More than 9 billion tons of plastic has been produced since 1950, and the vast majority of it is still around.
A new study that tracked the global manufacture and distribution of plastics since they became widespread after World War II found that only 2 billion tons of that plastic is still in use. Seven billion tons is stuck on Earth as garbage in landfills, recycled trash or pollution in the environment, including deep oceans, where it’s been discovered in the mouths of whales and the bellies of dead seabirds that mistook it for food. A small amount is eliminated in incinerators.
As plastic becomes near-indestructible mountains of garbage on land and swirling vortexes of trash on the high seas, humans keep making more. Half of the plastic that people mostly use once and toss away was created in the past 30 years, the study says.
Plastic’s most lucrative market is packaging commonly seen in grocery stores. It could be in front of you right now, in the form of a water bottle, a carryout lunch container, or an iced-coffee or tea cup with its disposable straw.
It’s a miracle product that’s also in your office chair, phone and computer keyboard. The pipes that move water in your building are often plastic. You probably touch plastic to switch on the car radio on the foam plastic dashboard. Plastic is pretty much everywhere humans are at any part of the day, anywhere in the world.
In 1960, plastic accounted for just 1 percent of junk in municipal landfills across the world. As single-package containers led to an explosion in convenience and use, that number grew to 10 percent in 2005. A recent study in the Proceedings of the National Academy of Sciences estimated the amount of plastic debris floating in the open ocean at 7,000 to 35,000 tons.
“If current trends continue, the researchers predict over 13 billion tons of plastic will be discarded in landfills or in the environment by 2050,” the American Association for the Advancement of Science said in a statement announcing the new study’s release Wednesday. It was published in the journal Science Advances.
“I think for me that’s the single most surprising thing, the implication of the large growth rate,” said Roland Geyer, one of the authors. Another surprise, he said, is how far the United States lags behind China and Europe in recycling plastic material.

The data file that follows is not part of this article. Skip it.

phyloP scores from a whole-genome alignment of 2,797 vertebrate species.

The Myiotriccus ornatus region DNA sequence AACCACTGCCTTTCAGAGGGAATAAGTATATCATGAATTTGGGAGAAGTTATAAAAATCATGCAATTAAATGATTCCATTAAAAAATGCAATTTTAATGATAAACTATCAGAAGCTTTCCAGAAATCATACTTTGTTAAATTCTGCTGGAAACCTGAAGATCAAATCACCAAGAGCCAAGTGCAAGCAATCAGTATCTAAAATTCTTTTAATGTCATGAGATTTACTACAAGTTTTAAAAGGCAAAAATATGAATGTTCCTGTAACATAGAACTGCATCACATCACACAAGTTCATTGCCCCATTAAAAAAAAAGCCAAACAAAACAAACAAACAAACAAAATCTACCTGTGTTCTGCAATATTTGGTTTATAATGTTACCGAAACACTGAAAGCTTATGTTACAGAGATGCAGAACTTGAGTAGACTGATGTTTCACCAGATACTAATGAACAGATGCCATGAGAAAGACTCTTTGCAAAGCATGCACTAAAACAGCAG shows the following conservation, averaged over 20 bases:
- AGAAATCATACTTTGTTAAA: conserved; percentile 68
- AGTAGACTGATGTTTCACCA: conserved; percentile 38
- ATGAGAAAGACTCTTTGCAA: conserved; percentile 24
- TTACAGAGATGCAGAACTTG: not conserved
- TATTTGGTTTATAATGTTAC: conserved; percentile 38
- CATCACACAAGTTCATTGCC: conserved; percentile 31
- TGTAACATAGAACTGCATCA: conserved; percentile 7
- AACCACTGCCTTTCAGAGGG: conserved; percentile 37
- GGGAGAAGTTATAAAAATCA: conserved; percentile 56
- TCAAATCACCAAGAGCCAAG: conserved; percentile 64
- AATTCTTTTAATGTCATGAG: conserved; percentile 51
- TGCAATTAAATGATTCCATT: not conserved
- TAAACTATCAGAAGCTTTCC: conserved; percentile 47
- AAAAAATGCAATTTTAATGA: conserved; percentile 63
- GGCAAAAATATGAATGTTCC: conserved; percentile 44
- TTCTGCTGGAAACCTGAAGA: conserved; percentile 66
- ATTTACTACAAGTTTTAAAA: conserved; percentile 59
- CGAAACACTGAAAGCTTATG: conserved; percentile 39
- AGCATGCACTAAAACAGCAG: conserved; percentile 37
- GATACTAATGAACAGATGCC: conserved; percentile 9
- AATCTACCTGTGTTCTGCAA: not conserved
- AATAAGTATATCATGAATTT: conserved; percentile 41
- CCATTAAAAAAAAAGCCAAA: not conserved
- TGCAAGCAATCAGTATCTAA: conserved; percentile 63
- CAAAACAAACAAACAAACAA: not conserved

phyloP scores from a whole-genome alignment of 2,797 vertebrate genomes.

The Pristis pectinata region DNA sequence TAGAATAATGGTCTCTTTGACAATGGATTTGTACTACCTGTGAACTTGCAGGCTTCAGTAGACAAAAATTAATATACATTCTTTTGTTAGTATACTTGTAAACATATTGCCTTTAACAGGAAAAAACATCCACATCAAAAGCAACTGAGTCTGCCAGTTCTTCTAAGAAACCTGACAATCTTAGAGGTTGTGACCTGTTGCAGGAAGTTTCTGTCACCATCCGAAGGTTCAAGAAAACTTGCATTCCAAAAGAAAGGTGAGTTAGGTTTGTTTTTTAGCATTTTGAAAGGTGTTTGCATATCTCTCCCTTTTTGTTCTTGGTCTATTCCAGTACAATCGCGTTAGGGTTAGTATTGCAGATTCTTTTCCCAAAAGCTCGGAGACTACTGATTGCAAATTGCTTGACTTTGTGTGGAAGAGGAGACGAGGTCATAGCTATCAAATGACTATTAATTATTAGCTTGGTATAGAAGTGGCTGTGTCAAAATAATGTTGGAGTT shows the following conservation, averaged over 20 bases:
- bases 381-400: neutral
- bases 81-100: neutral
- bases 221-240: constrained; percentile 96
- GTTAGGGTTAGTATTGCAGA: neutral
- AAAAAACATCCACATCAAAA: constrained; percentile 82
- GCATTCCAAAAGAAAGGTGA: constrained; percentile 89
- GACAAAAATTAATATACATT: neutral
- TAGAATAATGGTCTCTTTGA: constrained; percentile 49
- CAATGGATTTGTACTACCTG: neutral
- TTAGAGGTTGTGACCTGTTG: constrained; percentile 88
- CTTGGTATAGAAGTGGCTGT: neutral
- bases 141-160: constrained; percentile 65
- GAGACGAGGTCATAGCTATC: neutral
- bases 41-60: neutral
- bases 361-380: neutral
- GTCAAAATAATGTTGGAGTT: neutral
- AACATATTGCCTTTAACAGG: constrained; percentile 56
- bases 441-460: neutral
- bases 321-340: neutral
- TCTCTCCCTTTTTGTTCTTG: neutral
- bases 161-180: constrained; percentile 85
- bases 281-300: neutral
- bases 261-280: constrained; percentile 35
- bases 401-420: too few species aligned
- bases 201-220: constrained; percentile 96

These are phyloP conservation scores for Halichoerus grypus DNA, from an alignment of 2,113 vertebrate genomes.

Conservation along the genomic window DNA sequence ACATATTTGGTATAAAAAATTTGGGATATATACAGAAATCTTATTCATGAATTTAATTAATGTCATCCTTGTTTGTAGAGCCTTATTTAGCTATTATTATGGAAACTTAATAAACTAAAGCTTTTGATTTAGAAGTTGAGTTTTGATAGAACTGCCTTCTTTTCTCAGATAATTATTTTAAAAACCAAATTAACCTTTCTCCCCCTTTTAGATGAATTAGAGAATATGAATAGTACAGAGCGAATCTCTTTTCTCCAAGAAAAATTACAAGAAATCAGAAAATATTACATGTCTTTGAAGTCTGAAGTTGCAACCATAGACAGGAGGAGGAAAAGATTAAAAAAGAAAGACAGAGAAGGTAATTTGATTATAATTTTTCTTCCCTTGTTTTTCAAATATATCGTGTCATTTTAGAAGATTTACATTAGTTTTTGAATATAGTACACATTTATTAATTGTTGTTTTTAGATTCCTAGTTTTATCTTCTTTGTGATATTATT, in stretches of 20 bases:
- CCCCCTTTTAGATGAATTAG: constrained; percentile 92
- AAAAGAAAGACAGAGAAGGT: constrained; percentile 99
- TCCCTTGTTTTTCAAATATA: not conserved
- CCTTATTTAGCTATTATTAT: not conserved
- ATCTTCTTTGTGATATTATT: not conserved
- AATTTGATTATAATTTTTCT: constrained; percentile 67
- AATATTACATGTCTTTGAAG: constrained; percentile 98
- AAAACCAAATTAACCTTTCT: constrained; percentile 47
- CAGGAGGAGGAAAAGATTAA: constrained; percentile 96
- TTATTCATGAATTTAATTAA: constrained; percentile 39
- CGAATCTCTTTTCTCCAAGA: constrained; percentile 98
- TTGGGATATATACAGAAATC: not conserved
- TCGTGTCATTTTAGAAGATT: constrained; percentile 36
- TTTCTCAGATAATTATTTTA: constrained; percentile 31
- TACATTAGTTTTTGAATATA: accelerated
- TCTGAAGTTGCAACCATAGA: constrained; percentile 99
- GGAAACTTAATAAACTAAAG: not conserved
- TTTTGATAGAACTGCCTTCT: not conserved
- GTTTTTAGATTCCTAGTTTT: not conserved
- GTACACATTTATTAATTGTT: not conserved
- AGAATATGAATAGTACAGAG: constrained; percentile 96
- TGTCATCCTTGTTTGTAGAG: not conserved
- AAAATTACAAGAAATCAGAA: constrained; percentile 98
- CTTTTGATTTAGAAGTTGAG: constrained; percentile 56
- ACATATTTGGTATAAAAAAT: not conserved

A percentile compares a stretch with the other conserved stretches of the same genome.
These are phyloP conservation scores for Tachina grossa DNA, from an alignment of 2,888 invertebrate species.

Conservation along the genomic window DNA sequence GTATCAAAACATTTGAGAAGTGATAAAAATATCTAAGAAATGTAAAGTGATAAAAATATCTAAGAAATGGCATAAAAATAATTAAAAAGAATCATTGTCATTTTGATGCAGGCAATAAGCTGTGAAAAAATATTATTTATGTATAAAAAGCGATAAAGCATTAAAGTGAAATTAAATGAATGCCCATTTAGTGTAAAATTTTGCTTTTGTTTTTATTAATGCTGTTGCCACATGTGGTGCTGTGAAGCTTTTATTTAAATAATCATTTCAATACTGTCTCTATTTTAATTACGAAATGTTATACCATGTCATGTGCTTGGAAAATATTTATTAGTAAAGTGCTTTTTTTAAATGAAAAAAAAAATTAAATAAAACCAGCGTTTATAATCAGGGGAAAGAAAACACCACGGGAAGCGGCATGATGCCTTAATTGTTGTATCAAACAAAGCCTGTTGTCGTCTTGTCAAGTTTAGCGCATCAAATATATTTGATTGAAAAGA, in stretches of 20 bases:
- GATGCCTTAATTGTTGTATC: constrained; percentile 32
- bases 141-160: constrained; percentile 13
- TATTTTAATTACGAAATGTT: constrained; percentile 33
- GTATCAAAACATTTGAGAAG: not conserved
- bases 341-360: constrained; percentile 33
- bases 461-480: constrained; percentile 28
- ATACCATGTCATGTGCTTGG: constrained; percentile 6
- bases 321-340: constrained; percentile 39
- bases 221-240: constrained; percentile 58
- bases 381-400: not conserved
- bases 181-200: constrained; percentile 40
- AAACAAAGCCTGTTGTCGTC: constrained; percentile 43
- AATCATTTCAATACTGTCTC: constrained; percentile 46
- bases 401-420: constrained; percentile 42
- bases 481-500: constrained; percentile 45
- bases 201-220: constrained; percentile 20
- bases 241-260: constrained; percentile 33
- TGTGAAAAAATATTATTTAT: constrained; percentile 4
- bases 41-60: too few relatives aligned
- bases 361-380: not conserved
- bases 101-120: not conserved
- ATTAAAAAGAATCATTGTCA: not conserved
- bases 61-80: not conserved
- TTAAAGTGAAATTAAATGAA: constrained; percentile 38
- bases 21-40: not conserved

In the study, Geyer wrote, “On the basis of limited available data, the highest recycling rates in 2014 were in Europe (30 percent) and China (25 percent), whereas in the United States, plastic recycling has remained steady at 9 percent.”
Recycling only delays plastic’s inevitable trip to a trash bin. Incineration is the only way to assure that plastic is eliminated, and Europe and China by far lead the United States in that category as well, up to 40 percent compared with 16 percent.
But burning plastic is risky because if the emissions aren’t carefully filtered, harmful chemicals become air pollution. Like other countries, the United States has been slow to enforce regulations on industry emissions.
China is easily the world’s largest producer of plastics, with Europe and North America also looming large as major players, Geyer said. Other Asian nations round out a long list of manufacturers. But consumers are the polluters, and people on every continent participate, from the Arctic to Africa.
Plastic’s vampire-like life cycle is nothing new. What’s new with this research is its use of plastic-production data with “product lifetime distributions from eight different industrial sectors” to build a scientific model that showed “how long plastics are in use before they reach the end of their useful lifetimes and are discarded,” the study said.
Geyer, an associate professor at the University of California at Santa Barbara, wrote the study with two colleagues, Jenna Jambeck, an associate professor at the University of Georgia, and Kara Lavender Law, a researcher at the Sea Education Association in Woods Hole, Mass.
Each of them studied ocean garbage in the past, but Geyer, whose field is industrial ecology, the study of material and energy, suggested the plastics study. “I’m fascinated by materials and the way we use them . . . in particular waste management.”
The scale of the world’s plastic consumption and waste shocked them. “Even we were kind of surprised at the sheer magnitude of plastics being made and used,” Geyer said. He said he hopes politicians, conservationists and consumers will pay attention to what they found.
“My hope is readers will get a sense of the sheer magnitude of the tide of plastics and the plastic-waste challenge we’re facing,” he said. “. . . It’s enormous, and it’s accelerating.”
Unless it’s burned, plastic has nowhere to go but in the ground or the water. “I think most experts agree these polymers . . . are going to be with us for decades if not centuries,” Geyer said.
“I think the danger is permanent global contamination with plastics,” he said. “It’s just going to be everywhere, in the soil, in the ocean, in the sediment of the ocean floor, and it’s just going to accumulate.”